Mon. May 23rd, 2022

There are many kings in the Old Testament who seem to be like the coming antichrist. Is Nebuchadnezzar one of them?

Yes, that is a question mark after his name. He meets many of the requirements for an antichrist, for sure, but he leaves us wondering in some other areas of his life. I cannot with confidence call him “number 5”.

Nebuchadnezzar is fairly well known to students of the Bible. His name is associated with the destruction of Jerusalem and all that led up to it. It was a sad day for the southern Kingdom called Judah, when it seemed that God’s program for the Promised Land was finished. It wasn’t finished at all, but sorrow gripped the Jews who were carried away to Babylon, then transferred to the Kingdom of Persia, possibly to waste away as other nations of antiquity and be forgotten.

Judah was not the only target of the world conqueror. We read in the last candidate’s bio that Tyre also was on Nebuchadnezzar’s list. This new rise of Babylonia was largely due to the ambition of this one man. Certainly he meets the requirement of world emperor. One true God There is no question also of his devotion to false gods, and his arrogance, for which, you will recall, God brought him to such a lowly place personally that he was out in his backyard eating grass as an animal.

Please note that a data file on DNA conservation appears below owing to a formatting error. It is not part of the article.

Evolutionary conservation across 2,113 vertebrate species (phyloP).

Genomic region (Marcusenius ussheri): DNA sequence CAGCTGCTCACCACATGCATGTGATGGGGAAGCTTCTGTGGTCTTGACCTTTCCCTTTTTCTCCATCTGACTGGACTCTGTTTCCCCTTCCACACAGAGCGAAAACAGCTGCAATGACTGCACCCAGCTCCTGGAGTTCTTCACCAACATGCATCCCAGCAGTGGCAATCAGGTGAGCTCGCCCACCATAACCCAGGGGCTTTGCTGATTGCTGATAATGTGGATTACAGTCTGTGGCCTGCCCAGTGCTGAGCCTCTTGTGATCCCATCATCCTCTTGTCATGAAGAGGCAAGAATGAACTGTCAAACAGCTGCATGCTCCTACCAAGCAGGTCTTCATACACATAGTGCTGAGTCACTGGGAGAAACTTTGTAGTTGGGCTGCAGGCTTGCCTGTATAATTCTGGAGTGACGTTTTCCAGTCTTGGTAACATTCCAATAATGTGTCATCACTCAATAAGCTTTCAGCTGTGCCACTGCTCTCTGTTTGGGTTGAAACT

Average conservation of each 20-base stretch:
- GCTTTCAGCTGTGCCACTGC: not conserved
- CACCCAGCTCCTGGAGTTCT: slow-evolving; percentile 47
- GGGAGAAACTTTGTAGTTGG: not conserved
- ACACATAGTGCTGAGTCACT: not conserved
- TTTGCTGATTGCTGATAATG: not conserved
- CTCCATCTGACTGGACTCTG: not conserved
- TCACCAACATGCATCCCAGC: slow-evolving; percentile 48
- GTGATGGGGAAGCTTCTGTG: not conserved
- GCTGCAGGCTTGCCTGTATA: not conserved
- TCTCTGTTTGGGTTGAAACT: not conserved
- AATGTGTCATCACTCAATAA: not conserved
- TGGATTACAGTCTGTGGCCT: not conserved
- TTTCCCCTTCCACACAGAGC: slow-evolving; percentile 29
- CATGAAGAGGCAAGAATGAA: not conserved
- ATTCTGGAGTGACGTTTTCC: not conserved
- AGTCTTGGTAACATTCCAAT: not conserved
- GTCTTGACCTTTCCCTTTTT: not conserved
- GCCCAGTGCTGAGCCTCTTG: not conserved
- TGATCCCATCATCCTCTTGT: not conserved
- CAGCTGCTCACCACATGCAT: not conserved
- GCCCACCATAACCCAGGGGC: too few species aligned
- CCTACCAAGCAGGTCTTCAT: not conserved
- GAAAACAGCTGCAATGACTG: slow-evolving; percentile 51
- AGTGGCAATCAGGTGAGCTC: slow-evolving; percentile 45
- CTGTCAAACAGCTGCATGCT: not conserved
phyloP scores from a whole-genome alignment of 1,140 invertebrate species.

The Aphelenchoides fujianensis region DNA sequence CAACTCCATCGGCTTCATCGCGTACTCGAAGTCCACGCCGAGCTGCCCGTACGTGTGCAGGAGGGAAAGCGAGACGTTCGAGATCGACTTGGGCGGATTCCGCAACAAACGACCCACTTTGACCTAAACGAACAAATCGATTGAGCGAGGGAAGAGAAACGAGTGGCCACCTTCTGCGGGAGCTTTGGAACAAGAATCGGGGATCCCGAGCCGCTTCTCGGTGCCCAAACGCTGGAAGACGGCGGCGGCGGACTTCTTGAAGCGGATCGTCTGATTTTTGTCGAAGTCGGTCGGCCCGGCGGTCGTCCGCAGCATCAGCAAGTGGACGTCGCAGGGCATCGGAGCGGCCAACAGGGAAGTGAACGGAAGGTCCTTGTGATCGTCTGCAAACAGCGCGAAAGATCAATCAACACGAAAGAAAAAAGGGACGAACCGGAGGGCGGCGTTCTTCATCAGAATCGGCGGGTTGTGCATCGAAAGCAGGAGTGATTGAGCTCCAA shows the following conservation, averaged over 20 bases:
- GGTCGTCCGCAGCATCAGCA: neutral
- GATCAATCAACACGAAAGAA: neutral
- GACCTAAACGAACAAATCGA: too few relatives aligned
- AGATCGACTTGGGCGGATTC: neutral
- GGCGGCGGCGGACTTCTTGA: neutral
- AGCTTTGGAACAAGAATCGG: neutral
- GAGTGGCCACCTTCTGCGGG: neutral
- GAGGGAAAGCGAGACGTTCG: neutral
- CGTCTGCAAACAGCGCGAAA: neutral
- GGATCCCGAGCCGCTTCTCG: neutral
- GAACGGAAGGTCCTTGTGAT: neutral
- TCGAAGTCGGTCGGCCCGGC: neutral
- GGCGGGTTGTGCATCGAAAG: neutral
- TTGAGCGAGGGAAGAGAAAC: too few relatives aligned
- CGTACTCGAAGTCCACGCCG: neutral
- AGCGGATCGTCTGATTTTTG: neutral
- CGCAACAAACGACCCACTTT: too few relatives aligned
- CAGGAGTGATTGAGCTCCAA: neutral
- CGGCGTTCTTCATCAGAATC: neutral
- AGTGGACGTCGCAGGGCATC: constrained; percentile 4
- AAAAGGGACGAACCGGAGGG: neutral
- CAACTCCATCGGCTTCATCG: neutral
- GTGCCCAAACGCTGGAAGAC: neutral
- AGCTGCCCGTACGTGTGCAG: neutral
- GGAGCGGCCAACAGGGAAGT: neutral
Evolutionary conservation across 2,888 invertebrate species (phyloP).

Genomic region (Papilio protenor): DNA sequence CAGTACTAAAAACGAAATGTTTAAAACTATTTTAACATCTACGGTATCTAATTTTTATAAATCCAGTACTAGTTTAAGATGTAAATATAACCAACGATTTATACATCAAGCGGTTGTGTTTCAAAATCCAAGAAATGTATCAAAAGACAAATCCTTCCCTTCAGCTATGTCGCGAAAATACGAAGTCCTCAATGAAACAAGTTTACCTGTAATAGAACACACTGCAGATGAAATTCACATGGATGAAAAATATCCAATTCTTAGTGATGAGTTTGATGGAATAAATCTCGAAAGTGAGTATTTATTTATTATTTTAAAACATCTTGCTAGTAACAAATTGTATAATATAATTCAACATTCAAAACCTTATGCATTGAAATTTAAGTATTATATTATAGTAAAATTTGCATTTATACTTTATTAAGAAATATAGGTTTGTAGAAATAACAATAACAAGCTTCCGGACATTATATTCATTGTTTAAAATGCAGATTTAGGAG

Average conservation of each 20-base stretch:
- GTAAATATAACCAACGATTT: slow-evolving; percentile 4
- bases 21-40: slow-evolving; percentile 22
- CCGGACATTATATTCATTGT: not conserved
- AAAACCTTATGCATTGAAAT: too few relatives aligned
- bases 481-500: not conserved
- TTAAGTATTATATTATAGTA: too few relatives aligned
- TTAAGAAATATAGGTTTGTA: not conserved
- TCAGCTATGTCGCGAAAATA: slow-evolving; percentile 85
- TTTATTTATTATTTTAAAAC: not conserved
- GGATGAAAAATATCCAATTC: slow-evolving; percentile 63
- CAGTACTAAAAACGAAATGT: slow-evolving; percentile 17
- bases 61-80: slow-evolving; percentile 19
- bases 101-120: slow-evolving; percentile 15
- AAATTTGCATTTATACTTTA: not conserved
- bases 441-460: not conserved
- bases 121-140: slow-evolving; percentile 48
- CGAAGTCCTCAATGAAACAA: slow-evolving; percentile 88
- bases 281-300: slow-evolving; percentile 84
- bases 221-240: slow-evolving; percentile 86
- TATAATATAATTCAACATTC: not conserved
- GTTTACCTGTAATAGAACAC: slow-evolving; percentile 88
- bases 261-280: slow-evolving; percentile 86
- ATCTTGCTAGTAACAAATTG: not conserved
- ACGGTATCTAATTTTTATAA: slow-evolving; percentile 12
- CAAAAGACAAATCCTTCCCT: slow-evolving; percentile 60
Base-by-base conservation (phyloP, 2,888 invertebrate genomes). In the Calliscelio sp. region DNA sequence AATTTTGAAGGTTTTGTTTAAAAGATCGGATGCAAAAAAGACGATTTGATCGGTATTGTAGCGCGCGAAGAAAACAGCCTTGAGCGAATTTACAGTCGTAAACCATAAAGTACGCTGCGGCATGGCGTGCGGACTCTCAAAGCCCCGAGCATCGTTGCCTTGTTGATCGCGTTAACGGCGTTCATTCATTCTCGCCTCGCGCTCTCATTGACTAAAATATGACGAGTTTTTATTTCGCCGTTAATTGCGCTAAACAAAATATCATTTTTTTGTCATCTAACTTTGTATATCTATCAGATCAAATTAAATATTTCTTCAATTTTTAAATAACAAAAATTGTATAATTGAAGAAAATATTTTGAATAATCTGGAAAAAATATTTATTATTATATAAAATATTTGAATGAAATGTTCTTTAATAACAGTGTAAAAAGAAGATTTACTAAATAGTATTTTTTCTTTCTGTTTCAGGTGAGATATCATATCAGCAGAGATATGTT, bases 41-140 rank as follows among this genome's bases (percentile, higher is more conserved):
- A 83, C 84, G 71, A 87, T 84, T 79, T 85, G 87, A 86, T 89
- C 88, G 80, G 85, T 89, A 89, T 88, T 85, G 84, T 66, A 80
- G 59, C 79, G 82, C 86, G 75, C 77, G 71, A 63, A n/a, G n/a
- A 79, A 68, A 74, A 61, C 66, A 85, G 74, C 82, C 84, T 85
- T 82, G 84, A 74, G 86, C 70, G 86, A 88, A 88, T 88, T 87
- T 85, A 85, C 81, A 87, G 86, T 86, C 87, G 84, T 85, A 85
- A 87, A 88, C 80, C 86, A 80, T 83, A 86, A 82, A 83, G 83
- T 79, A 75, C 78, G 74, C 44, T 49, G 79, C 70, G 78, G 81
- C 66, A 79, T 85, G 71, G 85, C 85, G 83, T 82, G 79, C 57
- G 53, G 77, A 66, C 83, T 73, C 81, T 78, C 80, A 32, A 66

Arrogance, anti-Semitism, idolatry, conquest, these shall forever be the characteristics of Satan’s men on the planet. He had all of this and more.

And we cannot forget his modern counterpart, who certainly had the antichrist people talking. Yes, Saddam Hussein believed he was the new Nebuchadnezzar, and like the ancient king, Hussein actually built structures using bricks engraved with his own name. We all know what that came to, but there was at least a remembrance that something regarding Babylon is not yet finished.

But there are issues – and positive ones – about this man.

1. When God wanted to give to His people an outline of history via a staggering dream, he chose this pagan Emperor (Daniel 2).